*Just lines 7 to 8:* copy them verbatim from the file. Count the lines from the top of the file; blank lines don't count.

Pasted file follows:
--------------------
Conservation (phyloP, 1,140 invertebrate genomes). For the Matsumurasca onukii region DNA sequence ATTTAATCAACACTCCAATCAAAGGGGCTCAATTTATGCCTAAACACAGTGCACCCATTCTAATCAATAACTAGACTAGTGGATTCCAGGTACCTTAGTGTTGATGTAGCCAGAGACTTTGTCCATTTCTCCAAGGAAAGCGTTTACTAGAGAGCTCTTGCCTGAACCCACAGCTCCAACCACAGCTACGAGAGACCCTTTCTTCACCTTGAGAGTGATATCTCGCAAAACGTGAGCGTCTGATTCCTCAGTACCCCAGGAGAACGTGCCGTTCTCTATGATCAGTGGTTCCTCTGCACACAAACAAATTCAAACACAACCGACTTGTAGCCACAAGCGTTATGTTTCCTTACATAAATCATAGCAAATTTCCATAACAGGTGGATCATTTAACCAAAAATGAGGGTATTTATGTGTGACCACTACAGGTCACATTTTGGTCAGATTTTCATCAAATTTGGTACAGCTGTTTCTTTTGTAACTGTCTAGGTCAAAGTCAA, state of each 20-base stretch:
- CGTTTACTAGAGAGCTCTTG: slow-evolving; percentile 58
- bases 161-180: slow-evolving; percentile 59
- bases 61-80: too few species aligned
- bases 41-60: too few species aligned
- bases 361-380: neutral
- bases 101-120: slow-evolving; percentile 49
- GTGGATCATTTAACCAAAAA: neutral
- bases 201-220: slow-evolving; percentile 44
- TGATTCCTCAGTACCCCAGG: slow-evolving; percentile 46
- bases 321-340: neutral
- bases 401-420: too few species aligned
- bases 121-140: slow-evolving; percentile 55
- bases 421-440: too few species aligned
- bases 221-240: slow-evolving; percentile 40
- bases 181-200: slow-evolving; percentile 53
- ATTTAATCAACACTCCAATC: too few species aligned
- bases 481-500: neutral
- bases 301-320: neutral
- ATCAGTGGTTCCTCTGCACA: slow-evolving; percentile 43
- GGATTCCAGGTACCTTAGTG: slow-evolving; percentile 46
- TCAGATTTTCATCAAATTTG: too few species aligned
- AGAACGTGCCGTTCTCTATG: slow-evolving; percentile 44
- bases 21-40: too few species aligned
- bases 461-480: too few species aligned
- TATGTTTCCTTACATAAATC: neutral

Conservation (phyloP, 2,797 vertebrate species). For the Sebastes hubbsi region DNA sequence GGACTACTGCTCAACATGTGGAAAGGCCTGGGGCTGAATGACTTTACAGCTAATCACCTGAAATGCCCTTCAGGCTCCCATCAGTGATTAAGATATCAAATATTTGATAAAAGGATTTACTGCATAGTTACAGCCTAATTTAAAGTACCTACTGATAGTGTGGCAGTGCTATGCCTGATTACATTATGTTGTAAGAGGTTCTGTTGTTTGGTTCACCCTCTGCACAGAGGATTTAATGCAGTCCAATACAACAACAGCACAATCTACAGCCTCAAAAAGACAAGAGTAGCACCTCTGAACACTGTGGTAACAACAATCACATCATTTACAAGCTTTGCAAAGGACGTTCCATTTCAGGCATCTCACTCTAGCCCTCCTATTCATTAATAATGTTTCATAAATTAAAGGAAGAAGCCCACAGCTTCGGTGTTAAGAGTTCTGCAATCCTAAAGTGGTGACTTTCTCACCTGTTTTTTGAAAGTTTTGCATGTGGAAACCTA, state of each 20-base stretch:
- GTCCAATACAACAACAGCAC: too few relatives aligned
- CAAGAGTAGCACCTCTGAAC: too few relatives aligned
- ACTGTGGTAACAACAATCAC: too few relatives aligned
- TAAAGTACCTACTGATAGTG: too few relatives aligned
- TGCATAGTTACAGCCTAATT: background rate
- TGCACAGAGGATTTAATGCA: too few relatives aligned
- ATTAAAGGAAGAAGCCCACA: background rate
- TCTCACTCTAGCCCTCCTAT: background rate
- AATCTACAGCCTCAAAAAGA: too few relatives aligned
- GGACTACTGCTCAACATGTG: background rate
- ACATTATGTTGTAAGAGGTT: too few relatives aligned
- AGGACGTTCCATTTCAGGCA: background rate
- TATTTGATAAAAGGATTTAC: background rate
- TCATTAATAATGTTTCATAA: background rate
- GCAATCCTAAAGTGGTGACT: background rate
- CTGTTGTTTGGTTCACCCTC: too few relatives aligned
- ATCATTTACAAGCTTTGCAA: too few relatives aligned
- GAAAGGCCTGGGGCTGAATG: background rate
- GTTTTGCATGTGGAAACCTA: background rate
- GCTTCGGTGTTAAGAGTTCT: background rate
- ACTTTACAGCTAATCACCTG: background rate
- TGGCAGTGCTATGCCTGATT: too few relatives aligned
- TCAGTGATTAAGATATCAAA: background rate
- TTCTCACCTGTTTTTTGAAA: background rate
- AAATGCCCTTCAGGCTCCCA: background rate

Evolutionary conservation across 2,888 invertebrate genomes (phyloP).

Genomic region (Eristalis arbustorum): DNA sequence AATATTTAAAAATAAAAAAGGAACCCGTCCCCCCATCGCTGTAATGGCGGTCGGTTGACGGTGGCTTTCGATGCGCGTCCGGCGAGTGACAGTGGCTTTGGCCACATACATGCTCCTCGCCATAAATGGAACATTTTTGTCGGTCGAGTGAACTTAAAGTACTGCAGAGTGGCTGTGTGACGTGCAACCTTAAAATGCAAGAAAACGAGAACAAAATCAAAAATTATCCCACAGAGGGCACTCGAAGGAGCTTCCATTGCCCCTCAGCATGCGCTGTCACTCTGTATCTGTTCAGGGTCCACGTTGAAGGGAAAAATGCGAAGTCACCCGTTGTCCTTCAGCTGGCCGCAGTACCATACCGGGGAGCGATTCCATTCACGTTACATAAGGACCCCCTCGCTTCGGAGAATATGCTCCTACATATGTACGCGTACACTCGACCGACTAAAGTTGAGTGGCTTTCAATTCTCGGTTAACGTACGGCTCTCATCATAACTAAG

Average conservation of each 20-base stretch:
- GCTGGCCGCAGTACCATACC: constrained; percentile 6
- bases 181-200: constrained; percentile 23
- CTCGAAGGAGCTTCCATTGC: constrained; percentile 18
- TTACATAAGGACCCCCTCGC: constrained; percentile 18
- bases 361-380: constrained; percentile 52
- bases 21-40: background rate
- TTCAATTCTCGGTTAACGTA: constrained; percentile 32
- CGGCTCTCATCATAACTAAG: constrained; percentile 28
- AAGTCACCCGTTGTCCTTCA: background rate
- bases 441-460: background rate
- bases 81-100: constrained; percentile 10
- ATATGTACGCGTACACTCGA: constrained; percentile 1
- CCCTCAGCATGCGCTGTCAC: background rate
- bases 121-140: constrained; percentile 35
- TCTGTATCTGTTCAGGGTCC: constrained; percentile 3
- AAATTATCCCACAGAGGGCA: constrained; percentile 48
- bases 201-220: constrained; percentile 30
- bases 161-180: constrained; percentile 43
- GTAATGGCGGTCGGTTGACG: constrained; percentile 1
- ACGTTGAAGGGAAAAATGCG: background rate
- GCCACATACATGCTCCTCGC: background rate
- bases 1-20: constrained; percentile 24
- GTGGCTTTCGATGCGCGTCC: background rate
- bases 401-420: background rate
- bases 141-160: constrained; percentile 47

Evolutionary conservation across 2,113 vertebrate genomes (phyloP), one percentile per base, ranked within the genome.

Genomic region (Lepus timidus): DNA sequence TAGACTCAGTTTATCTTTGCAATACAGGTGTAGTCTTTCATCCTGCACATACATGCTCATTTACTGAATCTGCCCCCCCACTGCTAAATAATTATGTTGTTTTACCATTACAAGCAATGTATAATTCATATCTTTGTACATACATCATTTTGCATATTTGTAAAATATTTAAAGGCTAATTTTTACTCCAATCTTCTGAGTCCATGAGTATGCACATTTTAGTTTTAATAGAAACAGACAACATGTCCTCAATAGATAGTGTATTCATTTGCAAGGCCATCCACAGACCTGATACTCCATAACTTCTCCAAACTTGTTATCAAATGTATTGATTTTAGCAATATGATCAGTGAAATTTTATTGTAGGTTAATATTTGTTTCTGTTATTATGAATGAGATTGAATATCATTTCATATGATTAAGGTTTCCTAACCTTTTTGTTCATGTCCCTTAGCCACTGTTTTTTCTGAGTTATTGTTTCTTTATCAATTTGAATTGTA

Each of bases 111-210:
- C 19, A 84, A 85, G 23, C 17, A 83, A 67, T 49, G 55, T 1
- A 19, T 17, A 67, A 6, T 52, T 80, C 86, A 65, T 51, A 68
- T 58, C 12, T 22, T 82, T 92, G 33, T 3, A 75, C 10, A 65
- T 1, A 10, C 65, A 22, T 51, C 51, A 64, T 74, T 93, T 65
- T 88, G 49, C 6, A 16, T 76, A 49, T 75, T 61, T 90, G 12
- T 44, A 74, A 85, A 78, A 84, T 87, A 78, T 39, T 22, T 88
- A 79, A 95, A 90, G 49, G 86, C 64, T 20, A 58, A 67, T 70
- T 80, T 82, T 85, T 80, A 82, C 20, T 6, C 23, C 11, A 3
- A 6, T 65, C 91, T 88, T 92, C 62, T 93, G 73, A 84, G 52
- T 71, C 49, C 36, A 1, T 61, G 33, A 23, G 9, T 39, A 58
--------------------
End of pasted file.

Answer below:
- bases 101-120: slow-evolving; percentile 49
- GTGGATCATTTAACCAAAAA: neutral